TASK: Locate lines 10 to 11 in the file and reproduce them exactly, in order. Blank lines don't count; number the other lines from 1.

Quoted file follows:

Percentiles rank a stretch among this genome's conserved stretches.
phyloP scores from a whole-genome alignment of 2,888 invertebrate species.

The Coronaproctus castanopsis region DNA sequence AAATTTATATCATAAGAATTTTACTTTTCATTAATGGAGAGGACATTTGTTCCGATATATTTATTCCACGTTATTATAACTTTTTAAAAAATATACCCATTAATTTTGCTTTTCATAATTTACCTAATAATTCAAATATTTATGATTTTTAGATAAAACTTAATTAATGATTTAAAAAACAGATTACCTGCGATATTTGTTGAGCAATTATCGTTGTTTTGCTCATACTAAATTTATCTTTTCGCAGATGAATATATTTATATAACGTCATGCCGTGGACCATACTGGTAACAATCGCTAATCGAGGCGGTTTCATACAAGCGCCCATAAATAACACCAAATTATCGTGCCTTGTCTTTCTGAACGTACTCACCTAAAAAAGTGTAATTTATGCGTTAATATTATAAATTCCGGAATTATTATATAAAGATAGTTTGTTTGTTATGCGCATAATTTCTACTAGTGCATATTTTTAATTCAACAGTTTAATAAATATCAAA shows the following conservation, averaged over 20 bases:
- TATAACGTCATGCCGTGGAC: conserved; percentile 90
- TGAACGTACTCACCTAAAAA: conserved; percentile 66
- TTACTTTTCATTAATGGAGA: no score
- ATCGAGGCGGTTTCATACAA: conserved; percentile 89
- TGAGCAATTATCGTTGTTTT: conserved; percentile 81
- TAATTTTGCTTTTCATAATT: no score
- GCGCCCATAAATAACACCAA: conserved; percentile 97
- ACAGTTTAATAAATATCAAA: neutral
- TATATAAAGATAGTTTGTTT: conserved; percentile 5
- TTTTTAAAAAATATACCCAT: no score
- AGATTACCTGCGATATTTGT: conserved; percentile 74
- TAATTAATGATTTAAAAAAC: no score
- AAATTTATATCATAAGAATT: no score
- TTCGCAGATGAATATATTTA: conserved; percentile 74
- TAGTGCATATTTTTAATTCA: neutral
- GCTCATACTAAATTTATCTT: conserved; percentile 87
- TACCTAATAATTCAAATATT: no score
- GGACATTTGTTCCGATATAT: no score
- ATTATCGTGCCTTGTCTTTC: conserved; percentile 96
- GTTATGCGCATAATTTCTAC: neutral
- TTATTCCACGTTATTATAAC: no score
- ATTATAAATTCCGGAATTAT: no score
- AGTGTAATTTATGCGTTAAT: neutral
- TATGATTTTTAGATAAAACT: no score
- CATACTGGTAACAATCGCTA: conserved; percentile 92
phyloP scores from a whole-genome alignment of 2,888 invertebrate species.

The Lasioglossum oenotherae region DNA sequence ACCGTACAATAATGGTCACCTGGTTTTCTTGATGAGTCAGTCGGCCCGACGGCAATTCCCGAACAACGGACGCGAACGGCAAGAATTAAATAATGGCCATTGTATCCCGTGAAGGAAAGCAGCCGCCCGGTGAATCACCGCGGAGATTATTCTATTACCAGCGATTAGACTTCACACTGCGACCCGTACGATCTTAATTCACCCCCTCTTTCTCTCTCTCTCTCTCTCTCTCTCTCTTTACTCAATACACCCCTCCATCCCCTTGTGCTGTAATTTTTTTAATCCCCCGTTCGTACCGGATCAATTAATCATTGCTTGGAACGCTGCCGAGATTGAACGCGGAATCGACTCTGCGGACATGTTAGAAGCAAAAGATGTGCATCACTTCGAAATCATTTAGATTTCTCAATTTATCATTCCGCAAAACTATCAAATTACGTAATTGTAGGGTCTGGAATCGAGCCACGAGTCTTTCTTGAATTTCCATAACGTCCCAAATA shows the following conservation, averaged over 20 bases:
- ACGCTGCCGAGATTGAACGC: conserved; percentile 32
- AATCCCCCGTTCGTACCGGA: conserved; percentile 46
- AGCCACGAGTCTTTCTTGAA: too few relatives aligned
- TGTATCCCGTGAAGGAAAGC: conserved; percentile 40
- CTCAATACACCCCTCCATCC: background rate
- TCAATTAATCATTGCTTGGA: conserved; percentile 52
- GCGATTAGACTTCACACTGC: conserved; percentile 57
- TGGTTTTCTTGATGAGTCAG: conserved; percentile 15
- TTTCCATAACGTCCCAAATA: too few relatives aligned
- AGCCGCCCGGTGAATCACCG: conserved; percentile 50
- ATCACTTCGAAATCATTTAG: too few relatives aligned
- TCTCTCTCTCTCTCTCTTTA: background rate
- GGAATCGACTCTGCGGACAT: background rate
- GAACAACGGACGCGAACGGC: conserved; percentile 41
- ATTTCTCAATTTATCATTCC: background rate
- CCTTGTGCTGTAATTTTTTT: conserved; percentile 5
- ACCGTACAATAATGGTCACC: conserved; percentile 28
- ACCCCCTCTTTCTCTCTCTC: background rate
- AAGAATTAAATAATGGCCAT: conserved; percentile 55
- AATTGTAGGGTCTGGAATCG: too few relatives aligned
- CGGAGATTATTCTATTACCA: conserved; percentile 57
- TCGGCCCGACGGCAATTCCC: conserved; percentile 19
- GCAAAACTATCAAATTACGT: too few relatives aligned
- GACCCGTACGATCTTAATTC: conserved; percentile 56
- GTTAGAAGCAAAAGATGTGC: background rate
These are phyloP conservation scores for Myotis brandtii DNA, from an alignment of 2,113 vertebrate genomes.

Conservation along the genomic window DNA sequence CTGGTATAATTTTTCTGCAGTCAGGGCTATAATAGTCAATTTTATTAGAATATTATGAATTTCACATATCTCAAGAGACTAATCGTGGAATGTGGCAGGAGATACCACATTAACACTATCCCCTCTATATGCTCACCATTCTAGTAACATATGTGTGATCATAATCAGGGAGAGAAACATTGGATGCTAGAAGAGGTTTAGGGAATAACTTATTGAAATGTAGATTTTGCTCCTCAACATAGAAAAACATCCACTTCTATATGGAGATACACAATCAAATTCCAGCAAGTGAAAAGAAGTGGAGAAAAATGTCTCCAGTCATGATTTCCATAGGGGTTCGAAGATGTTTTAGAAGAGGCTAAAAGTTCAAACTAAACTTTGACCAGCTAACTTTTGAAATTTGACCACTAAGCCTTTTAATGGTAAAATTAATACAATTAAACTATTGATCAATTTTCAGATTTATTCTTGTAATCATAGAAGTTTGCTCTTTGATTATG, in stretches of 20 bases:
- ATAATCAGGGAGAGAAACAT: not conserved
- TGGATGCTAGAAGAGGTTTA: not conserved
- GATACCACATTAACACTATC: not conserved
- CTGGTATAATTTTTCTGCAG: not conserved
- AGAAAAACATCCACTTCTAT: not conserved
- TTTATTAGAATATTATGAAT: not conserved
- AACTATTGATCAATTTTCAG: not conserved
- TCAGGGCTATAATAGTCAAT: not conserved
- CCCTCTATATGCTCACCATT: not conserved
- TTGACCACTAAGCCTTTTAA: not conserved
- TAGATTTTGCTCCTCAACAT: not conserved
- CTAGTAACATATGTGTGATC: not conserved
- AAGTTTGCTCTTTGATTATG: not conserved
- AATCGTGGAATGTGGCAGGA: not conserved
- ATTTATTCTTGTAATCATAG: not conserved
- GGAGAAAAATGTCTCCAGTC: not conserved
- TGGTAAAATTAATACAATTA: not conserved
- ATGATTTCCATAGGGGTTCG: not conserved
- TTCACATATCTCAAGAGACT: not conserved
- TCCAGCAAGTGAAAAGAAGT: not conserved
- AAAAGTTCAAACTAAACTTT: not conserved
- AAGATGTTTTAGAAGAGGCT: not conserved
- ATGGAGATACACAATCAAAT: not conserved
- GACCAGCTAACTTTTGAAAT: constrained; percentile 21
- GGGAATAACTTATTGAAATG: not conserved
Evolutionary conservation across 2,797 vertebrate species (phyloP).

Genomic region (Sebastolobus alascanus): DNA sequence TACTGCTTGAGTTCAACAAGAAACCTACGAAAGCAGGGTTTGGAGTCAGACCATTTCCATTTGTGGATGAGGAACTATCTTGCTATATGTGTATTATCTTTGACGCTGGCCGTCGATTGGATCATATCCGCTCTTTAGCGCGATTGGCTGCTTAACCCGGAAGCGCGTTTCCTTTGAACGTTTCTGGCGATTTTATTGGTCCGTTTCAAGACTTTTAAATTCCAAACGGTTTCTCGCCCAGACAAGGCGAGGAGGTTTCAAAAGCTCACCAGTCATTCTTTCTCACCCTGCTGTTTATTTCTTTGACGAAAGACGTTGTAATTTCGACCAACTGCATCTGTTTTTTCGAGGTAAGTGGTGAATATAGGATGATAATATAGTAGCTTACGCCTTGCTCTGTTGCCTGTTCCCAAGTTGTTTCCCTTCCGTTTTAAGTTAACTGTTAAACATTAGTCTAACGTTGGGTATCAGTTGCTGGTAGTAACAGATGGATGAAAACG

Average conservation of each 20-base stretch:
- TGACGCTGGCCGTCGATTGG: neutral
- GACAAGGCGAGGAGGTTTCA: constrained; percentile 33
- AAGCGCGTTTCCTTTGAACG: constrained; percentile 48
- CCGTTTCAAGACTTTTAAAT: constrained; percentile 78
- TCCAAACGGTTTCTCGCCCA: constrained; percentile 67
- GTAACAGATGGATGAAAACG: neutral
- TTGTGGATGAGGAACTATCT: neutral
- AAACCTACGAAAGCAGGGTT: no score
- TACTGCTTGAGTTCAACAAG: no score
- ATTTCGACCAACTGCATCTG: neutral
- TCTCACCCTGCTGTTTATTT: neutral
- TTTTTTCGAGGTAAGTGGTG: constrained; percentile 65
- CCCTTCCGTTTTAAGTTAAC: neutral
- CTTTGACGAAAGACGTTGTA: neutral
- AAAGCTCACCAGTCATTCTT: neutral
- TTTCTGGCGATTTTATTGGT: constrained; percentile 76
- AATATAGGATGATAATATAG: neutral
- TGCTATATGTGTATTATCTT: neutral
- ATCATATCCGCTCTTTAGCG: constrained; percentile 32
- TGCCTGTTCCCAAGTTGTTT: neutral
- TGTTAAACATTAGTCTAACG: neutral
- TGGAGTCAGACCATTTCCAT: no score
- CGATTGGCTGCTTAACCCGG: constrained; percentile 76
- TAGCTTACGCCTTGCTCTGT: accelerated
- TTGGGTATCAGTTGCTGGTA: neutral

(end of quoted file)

- GCGCCCATAAATAACACCAA: conserved; percentile 97
- ACAGTTTAATAAATATCAAA: neutral